Most likely, if you slack off the jib/genoa sheet, you will be able to make your turn without problem. Think of the side forces on the boat. All other things being equal, the boat has a pivot point more or less where the keel or mast is. Side wind forces pushing on the mainsail, and wave and wind forces on the aft of the hull will tend to push/pivot the bow into the wind. Side wind forces pushing on the jib/genoa, and water (hull speed and wave) and wind forces on the forward part of the hull will tend to push the bow downwind. So at being close hauled, those forces on the forward part of the boat that were trying to push the bow downwind were counterbalanced by the effect of your rudder, but when you tried to go more up wind, the rudder became overpowered and couldn't force the bow into the wind because the turn upwind would increase for a while the side forces on the bow. Under certain circumstances, the same thing can happen to prevent you from going downwind. It's all about forces on the boat being balanced or unbalanced.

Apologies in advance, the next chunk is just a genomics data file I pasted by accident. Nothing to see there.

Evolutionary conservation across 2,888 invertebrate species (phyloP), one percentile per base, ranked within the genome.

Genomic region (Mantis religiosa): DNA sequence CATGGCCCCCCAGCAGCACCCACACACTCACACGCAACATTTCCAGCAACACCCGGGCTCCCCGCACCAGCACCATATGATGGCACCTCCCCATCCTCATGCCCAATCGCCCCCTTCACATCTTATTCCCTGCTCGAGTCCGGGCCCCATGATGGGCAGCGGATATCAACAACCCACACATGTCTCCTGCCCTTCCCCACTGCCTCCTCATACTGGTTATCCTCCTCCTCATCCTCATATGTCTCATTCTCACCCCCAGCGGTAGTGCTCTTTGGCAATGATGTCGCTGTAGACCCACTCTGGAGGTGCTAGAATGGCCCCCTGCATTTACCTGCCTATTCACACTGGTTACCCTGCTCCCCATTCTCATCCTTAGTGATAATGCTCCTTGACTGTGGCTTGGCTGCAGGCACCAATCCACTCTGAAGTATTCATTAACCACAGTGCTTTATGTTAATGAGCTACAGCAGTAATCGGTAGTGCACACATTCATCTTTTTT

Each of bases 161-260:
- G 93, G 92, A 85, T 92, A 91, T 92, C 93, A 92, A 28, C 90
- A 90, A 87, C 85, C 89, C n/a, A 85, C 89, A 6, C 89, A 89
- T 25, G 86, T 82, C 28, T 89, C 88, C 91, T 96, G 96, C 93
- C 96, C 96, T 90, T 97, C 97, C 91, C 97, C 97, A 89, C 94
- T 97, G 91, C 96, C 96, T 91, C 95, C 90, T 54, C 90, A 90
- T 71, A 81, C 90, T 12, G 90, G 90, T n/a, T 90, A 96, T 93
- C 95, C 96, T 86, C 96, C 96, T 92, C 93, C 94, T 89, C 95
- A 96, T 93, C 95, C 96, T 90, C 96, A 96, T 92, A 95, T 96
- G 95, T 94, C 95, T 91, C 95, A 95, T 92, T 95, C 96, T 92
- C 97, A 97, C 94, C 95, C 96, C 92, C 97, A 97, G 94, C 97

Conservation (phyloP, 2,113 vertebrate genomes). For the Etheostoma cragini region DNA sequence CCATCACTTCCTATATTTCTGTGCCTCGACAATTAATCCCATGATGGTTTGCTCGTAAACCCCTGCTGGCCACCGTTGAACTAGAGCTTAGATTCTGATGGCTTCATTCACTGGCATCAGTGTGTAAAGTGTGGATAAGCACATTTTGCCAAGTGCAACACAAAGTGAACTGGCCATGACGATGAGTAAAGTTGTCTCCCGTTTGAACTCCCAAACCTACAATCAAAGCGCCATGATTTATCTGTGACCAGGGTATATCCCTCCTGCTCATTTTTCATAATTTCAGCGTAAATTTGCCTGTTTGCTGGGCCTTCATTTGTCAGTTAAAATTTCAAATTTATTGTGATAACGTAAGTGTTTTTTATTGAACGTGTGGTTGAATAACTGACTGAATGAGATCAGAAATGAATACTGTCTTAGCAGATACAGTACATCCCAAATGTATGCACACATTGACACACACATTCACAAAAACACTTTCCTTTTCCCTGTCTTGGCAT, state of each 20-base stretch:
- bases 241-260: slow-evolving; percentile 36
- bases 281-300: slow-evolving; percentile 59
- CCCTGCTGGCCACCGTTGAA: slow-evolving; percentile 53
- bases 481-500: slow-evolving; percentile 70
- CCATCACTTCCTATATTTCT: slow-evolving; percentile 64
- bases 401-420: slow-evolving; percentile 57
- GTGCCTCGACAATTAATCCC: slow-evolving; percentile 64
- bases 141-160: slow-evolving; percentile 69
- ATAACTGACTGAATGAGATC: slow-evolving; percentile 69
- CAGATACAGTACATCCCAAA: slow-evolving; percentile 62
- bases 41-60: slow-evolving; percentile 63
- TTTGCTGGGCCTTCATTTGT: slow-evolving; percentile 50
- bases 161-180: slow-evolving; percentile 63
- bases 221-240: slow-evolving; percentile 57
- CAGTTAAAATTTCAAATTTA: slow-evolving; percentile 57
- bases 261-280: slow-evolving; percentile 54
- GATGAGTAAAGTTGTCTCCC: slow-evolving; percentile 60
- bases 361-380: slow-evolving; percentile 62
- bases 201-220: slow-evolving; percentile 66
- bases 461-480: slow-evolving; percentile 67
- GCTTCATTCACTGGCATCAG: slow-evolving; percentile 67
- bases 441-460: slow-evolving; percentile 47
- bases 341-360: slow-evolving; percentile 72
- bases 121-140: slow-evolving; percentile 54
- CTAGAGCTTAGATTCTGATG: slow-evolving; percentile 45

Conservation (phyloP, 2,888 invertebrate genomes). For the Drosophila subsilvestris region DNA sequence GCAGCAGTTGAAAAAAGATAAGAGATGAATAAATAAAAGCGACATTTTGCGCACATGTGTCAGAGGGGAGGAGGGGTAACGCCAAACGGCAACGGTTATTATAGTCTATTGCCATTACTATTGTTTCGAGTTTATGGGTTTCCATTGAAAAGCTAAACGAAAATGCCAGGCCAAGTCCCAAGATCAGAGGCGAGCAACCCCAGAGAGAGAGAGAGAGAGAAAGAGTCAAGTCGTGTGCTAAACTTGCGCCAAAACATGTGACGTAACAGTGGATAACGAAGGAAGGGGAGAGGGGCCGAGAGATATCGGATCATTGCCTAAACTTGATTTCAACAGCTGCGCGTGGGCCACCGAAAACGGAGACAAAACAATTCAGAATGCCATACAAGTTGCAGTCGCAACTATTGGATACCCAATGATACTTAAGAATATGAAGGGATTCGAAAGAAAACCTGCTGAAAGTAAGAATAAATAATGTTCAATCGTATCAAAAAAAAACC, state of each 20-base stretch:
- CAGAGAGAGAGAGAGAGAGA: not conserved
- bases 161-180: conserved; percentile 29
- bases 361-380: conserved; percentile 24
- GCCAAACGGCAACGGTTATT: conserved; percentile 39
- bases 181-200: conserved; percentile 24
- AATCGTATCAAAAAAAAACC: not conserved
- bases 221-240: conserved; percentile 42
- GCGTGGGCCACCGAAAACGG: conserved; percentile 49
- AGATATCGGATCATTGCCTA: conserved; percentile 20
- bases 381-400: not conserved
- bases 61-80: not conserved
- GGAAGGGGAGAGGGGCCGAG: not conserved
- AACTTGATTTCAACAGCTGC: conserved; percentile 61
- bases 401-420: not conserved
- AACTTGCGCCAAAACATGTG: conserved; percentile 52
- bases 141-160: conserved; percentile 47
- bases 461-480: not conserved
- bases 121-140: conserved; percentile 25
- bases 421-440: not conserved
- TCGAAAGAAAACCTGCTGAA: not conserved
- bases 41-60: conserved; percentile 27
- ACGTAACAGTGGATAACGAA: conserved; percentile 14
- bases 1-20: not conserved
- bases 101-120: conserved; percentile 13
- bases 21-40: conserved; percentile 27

You could also play with a different size jib or mast rake to effect this effect, but just easing the jib sheet is the easy quick way.